MLK and the Supreme Court: Why Campaign Finance Reform is a Civil Rights Issue | Sojourners

MLK and the Supreme Court: Why Campaign Finance Reform is a Civil Rights Issue

100122-supreme-court-2This week started off by honoring Martin Luther King Jr. and is ending with a Supreme Court decision, Citizens United, giving corporations unprecedented ability to affect election outcomes by declaring unconstitutional certain limitations on corporate expenditures on electioneering.

The connection between the two might not seem obvious. Campaign finance reform is seldom considered as a civil rights issue. These laws are not about discrimination based on characteristics like race, gender, or sexual orientation. In fact, limitations on corporate expenditures are not even about people, but are instead about state-created institutions -- corporations -- which can have perpetual life without conscience or soul. But at their core, campaign finance rules are about power imbalance. And power imbalance was something about which MLK was deeply concerned.

He talked about power imbalance in the speech he gave in support of striking sanitation workers the day before he was killed. He talked about power imbalance when condemning U.S. policy in Vietnam. And he talked about power imbalance when urging Congress members to expand and protect the voting rights of minorities. Two different themes are prevalent in MLK's discussions about power: (1) the responsibilities and obligations of those who have power, and (2) how those with little power can use what they have to stand up to those with more. He exhorted that people with little means need to refrain from spending their dollars on products produced by discriminatory employers. That Congress needs to give the ballot to the people so the people can shape the laws that govern them. That America needs to be a promoter of peace and justice in world affairs.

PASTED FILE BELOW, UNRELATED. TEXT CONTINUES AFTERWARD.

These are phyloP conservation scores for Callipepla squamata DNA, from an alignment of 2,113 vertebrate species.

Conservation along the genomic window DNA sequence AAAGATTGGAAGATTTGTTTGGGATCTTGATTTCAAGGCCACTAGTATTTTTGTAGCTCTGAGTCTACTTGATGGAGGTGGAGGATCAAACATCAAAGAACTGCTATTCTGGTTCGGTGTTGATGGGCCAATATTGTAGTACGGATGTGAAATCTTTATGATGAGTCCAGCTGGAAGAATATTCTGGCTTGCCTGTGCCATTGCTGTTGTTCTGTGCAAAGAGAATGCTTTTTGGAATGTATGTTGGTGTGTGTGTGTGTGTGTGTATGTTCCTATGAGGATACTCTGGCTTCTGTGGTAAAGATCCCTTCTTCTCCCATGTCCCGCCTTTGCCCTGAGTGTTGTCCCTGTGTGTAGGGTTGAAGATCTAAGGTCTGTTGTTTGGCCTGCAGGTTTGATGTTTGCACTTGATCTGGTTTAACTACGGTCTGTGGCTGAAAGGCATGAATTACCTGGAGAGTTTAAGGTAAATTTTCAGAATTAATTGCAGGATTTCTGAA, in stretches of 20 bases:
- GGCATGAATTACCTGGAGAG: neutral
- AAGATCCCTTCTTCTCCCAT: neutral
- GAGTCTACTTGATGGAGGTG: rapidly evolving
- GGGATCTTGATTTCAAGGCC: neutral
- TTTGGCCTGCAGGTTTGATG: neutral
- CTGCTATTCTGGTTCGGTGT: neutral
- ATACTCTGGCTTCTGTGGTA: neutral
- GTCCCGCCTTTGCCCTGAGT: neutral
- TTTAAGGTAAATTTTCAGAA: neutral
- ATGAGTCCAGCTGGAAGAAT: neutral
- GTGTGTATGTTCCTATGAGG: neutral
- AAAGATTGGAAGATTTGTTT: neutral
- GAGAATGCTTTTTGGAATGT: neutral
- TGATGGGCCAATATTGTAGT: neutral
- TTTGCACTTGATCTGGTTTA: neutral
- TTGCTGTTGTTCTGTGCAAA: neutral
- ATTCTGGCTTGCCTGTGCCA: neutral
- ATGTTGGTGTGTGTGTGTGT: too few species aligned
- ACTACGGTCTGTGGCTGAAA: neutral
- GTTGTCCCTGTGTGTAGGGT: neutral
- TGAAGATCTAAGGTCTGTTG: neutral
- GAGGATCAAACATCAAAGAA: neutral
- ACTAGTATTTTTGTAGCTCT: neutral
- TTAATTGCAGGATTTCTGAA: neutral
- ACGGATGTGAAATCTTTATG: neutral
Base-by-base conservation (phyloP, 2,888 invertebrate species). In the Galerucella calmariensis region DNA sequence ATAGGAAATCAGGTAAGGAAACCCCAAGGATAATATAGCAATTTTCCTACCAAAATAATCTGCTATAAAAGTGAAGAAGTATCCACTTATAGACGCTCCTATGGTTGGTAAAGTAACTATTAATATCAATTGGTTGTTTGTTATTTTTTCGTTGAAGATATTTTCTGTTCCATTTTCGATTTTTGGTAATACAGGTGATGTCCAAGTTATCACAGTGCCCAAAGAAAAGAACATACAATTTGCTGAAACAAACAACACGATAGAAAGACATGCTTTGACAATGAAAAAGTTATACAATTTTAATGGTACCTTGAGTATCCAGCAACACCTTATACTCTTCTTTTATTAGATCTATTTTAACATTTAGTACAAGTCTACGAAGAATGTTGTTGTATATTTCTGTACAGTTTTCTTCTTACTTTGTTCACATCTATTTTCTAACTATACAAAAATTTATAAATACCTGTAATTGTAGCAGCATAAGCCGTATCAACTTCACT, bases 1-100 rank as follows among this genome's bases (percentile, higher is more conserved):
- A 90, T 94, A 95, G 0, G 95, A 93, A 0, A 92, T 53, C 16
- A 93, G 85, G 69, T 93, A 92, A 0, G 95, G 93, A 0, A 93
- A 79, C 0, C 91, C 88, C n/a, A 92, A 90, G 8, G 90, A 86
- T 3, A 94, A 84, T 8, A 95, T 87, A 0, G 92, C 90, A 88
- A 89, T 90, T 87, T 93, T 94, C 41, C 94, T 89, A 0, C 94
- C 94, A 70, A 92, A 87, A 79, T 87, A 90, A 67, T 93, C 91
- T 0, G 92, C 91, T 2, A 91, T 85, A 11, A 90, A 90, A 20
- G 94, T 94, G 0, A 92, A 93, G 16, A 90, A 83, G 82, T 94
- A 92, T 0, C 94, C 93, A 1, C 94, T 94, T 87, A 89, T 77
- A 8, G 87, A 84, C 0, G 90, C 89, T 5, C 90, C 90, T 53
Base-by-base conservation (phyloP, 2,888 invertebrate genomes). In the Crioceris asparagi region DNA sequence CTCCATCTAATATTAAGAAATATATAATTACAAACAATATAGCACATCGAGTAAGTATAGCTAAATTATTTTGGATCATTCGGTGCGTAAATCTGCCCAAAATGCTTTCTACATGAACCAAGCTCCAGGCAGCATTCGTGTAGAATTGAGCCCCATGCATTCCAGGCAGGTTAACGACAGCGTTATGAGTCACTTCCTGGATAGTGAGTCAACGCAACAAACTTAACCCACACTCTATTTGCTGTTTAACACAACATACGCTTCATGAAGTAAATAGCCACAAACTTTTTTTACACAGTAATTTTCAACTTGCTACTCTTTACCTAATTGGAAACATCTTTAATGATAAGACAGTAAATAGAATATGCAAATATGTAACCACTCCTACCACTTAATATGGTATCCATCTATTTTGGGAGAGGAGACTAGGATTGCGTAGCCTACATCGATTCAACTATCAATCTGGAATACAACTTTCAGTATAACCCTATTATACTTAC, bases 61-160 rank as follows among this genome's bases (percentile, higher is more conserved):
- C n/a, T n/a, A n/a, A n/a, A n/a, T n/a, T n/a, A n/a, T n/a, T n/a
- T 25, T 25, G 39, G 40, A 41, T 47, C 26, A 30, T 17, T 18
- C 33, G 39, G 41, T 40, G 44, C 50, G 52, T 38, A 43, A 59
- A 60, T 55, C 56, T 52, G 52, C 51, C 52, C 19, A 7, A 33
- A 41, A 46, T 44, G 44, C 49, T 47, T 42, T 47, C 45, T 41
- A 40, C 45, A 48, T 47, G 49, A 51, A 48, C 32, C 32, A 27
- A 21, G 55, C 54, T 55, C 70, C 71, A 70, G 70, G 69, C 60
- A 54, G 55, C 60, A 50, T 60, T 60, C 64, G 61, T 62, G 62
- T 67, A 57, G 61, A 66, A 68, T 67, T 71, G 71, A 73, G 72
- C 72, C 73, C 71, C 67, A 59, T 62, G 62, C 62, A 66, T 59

Appeals to moral obligations and the duties of citizenship rarely come up in discussions of campaign finance regulations of corporations, however, and it is no wonder. The emergence of MLK's themes about power flow from what MLK calls the "supreme unifying principle of life" -- love. But of course, being creations of law and society, and not people, MLK's unifying principle of life does not apply to corporations. Appeals to fairness or guilt or patriotism do not work on something without a conscience, and they seem unlikely to move corporate decision-making.

The only things that control or limit the behavior of corporations are laws. The Bipartisan Campaign Reform Act (BCRA) was such a limiting law; it prohibited corporations from expressly advocating the election or defeat of particular candidates or broadcasting election communications within the period before federal elections in which those advertisements would have the greatest impact on the election outcome. BCRA did not attempt to regulate how corporations made their money, nor did it deprive corporations of the opportunity to pursue dominance in the market. It did, however, seek to prevent a corporation's dominance in the market from turning into dominance in politics.

In Citizens United, in addition to gutting part of BCRA, the 63-year-old ban on corporate independent expenditures first set forth in the Taft-Hartley Act was also removed from the law. The Court's 5-4 decision eliminated any meaningful separation between the market and politics. It seized the role of protector of unfettered speech rights of those corporations Justice Kennedy called the "voices that best represent the most significant segments of the economy." The judicial branch's assertion of this role stands in stark contrast to the role played by the judicial branch which earned praise by MLK in 1957 for being the only government branch accepting any real responsibility for protecting the citizenship rights of the men and women who were marginalized and disenfranchised in this country.

Jim Wallis soberly observes in his new book Rediscovering Values: On Wall Street, Main Street, and Your Street-A Moral Compass for the New Economy that "[t]he market has trumped all else and replaced much of the moral space of society." The Supreme Court's decision Thursday cemented that triumph of the market over the "moral space" in our county.

portrait-myrna-perezMyrna Pérez is Counsel in the Democracy Program at the Brennan Center for Justice at NYU School of Law.

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